Thursday, October 28, 2010

Ann Arbor Events Calendar | National Memory Screening through the Alzheimer's Foundation of America

Ann Arbor Events Calendar | National Memory Screening through the Alzheimer's Foundation of America

Someone is diagnosed with Alzheimer's every 70 seconds. Alzheimer's is only one cause of dementia. Some causes of dementia can be reversible, such as those caused by vitamin deficiencies, or thyroid problems. Whether a person is suffering from reversible memory loss or permanent and progressive loss, early detection and diagnosis are necessary for the best outcomes.

I have met many families and patients who say they or their loved one has dementia. When I ask for the cause I often see a look like a deer in the headlights, and then hear "I don't know? You mean there raw different causes?" Some primary care physicians are too quick to diagnose someone with dementia or Alzheimer's without a thorough workup and evaluation. I've even met with clients and families who have not even seen a physician for a diagnosis. They assume Alzheimer's due to apparent memory loss. Unless someone has a thorough diagnostic evaluation assuming memory loss is permanent or Alzheimer's can be detrimental to the person suffering from memory loss. I always ask, "what IF the memory loss is reversible?" What if it could be reversed by vitamins, or thyroid medication?

Of course with the rather shocking statistics of Alzheimer's diagnosis, many will not receive such good news, but even if the news is permanent and progressive early diagnosis can get the person on a medication regimen that may slow the progression, help the patient function better, and can help everyone involved accept and prepare for the future at a much earlier and crucial time for intervention. The statistics show that early diagnosis in reversible and permanent dementia is much more beneficial and effective.

So for the first time this November 16th, my Visiting Angels agency in Ann Arbor is partnering with the Alzheimer's Foundation of America to provide free Memory Screenings from 10am- 4pm, at 2860 Carpenter Rd. Suite 300. We are located in the Sparrow Wood Office Center.

We will be offering referrals for thorough diagnostic screening if indicated, educational materials, 2 video presentations on "Communicating with persons with Alzheimers and dementia", and light refreshments.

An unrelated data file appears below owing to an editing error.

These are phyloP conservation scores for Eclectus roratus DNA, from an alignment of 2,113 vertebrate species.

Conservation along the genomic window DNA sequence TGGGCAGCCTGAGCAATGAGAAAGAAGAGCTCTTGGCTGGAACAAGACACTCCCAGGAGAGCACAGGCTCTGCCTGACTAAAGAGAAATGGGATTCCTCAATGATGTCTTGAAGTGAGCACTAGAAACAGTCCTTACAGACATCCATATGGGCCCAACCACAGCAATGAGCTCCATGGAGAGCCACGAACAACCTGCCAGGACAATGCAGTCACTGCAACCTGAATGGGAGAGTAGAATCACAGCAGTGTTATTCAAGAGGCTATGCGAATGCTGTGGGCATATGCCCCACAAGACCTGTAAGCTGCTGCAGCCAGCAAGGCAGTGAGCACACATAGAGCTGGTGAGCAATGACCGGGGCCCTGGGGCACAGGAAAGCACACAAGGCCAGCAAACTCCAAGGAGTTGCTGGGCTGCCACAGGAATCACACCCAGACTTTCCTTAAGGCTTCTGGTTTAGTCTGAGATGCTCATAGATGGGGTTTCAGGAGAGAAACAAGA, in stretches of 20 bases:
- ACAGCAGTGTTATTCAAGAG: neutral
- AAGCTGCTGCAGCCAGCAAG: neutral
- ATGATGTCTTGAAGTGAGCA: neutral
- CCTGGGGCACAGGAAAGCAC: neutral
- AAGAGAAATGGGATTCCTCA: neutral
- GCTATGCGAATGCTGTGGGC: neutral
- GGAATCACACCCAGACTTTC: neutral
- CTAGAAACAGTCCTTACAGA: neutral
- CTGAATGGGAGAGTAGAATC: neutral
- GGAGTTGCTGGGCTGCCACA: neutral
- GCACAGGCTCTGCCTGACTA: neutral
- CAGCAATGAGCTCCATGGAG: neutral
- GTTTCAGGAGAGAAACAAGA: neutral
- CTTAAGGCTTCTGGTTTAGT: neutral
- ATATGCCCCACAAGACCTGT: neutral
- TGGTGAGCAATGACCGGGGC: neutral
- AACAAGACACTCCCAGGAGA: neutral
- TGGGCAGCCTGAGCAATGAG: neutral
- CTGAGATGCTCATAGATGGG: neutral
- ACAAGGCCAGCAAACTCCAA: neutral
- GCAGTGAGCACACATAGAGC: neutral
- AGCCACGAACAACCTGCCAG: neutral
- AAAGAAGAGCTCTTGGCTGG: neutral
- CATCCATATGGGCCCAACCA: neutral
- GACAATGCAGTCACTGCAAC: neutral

The video presentations will be held at 11am and 1 pm and are approximately one hour. These presentations are excellent and will definitely benefit families possibly facing permanent dementia or those whose loved one has already been diagnosed. We use these presentations as part of our staff training and always receive excellent feedback from even our most experienced staff. Appropriate communication techniques help provide dignity and respect for the person suffering from dementia as well as help family caregiver's reduce their stress. Alzheimer's and dementia are very difficult diseases that require knowledge and training to have the best quality of life for all involved. Uneducated family members often find themselves arguing with a disease, frustrated by ineffective communication, while being increasingly short temperedvwith their affected loved one. This leaves the affected person feeling hurt, embarrassed, and depressed. It's amazing how learning and applying effective communication techniques can change everything for the better. Most of the frustration, stress, and even anger can be eliminated with education. Unless you work in this field, how would you know the best and most appropriate ways to deal with a loved one's memory loss,
functional loss, and even behavior issues?

We hope our partnership with the Alzheimer's Foundation of America for National Memory Screening Day will help those in our community who are concerned with memory loss get diagnosed earlier, or ease their minds. We also hope that families of diagnosed loved ones will take advantage of the educational materials and presentations. Any increased awareness of Alzheimer's is beneficial to those who one day may face this dreaded disease and towards increased funding for research. Lots of new information is being found through research that will bring us closer to causes, treatments, and hopefully a cure. I can' think of a more difficult and life stealing disease than Alzheimer's. Alzheimer's isn't a patients disease, it is a disease that affects us all in one way or another. Family caregiver's can be affected more than their loved one afflicted with this. We all need to recognize that Alzheimer's doesn't discriminate. Any one of us or our loved ones can find ourselves facing the physician who gives those dreaded words, "you have Alzheimer's". That diagnosis brings an instant and very difficult life change for the patient and family.
So if you know anyone concerned with memory loss there are screening sites all over the nation. Go to the Alzheimer's Foundation of America for more information or a site near you.

For great information, education, the latest in research, treatments, and support I invite you to visit and subscribe to the #1 site on Alzheimer's, the Alzheimer's Reading Room.

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